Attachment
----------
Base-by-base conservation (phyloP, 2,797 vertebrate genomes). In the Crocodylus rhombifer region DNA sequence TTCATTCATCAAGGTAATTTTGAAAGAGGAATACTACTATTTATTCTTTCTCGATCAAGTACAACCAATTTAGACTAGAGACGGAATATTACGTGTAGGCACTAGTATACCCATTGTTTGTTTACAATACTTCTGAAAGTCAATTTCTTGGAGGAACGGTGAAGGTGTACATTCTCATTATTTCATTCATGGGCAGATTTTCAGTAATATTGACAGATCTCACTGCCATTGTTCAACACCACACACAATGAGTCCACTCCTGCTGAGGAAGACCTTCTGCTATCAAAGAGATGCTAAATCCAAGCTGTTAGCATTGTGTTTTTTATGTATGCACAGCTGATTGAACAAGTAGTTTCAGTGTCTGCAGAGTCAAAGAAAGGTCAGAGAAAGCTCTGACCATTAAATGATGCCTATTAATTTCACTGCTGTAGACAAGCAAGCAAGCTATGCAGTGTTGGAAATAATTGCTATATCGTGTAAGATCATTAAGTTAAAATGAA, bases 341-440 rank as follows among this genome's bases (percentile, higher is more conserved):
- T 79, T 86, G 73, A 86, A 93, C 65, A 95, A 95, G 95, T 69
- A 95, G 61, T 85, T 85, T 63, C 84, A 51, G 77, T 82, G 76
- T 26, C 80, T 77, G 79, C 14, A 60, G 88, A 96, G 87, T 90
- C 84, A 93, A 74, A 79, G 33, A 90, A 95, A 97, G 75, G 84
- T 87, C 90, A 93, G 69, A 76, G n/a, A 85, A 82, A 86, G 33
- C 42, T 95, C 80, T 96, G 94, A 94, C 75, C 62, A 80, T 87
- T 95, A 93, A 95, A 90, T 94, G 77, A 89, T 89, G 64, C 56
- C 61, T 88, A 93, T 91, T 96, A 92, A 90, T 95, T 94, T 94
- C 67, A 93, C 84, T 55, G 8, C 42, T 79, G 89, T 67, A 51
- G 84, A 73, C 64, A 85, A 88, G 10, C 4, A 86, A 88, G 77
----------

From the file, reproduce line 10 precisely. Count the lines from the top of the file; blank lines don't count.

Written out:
- C 67, A 93, C 84, T 55, G 8, C 42, T 79, G 89, T 67, A 51